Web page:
How to pop an egg in the post
One of the most economic ways to get a new breed in your coop is to get someone to post fertile eggs.
Words: Sue Clarke & Nadene Hall Photo: Dreamstime.com
Millions of eggs for hatching are shipped all over the world, every day. Tens of thousands leave New Zealand every week by air for various destinations, mainly to the Pacific Islands and south Asia, but even as far as Bhutan and Japan.
Hatching eggs usually travel 30 eggs to a tray, six trays to a cardboard box. The boxes are stacked on a pallet – about 8000 eggs per pallet – and then the whole lot is encased in shrink-wrapped plastic.
Commercial poultry breeding stock come into New Zealand as hatching eggs on a regular basis, mainly from North America, from health-checked stock. These eggs are then transported, hatched and reared here under very strict quarantine conditions.
Many people think once an egg is laid, it must be kept warm by the mother hen, but chickens (and birds generally) are pretty clever. They have evolved to lay a clutch of eggs over a week or two – a hen can only lay one egg every 25 hours at most – then begin sitting, ensuring her eggs hatch on the same day.
This little magic trick of nature means it’s possible to send eggs by mail so you can get a new breed on your block without having to transport live birds.
• As long as the eggs are clean (not washed or scraped), stored below 18°C and above 10°C, and are as fresh as possible – preferably no older than one week since laying – their chances of hatching as well as those that are kept on the breeder’s property are good.
• The eggs should be cooled from laying temperature (42°C) to storage temperature (10-18°C) in the six hours after laying. Ask the breeder if they do this and how they store their eggs – they should be stored with the pointed end down.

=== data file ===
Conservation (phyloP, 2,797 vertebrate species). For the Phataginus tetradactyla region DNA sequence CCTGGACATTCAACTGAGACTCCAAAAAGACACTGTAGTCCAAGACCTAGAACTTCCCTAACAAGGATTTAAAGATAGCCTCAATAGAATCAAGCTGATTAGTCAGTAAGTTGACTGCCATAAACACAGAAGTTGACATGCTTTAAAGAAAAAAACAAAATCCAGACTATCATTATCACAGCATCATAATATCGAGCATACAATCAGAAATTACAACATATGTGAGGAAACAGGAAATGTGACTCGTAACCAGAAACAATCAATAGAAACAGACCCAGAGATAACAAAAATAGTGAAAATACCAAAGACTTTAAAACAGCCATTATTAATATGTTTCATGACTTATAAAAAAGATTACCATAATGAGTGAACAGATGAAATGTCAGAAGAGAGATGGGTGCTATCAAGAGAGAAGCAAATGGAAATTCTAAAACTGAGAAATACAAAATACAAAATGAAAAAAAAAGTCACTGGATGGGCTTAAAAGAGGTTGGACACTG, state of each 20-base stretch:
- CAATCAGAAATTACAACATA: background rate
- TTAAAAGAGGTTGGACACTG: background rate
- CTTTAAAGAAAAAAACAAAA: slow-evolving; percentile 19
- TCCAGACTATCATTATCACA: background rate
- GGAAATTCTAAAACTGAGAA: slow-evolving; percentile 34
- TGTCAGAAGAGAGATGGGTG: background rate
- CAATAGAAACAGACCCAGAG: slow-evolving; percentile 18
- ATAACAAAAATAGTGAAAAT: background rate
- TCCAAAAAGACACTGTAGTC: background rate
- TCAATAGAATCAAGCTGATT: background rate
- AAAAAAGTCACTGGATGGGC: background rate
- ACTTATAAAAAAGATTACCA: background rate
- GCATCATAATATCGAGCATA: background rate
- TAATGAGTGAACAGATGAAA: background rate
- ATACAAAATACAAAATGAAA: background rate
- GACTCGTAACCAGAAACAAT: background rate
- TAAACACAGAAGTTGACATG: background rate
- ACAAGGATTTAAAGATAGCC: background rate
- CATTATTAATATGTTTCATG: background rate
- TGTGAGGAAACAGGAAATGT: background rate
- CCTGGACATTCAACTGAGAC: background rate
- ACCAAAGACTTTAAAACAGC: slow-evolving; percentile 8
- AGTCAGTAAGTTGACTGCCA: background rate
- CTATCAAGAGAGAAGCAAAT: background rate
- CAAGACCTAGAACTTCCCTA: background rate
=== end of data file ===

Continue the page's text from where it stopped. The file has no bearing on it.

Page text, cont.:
• If eggs are too fresh (ie, it’s under 24 hours since the egg was laid) they do not hatch as well as those left for 24 hours or more.
• If you store eggs longer than one week they should be turned gently each day by tipping the container 45° one way and then the other, or they should be turned upside down, and then back again the next day. This keeps the yolk from drifting upwards and sticking to the inner membranes.
• For transport, eggs will travel fine if packed securely. The best way is for a breeder to use the cardboard egg tray/flats you get at the supermarket, cut down to fit the number of eggs that are being sent. Another can be put on top and then the whole lot should be bound together with tape, then packed in a shoebox or similar. All the space around the tray should be packed with crumpled newspaper.
• If you use the normal egg carton (6 or 12 size) you will have to pack inside the lid firmly with crumpled newspaper.
• Always transport pointed ends down. When the eggs arrive, keep them at around 16-18°C until you are ready to put them under the broody hen or in the incubator.
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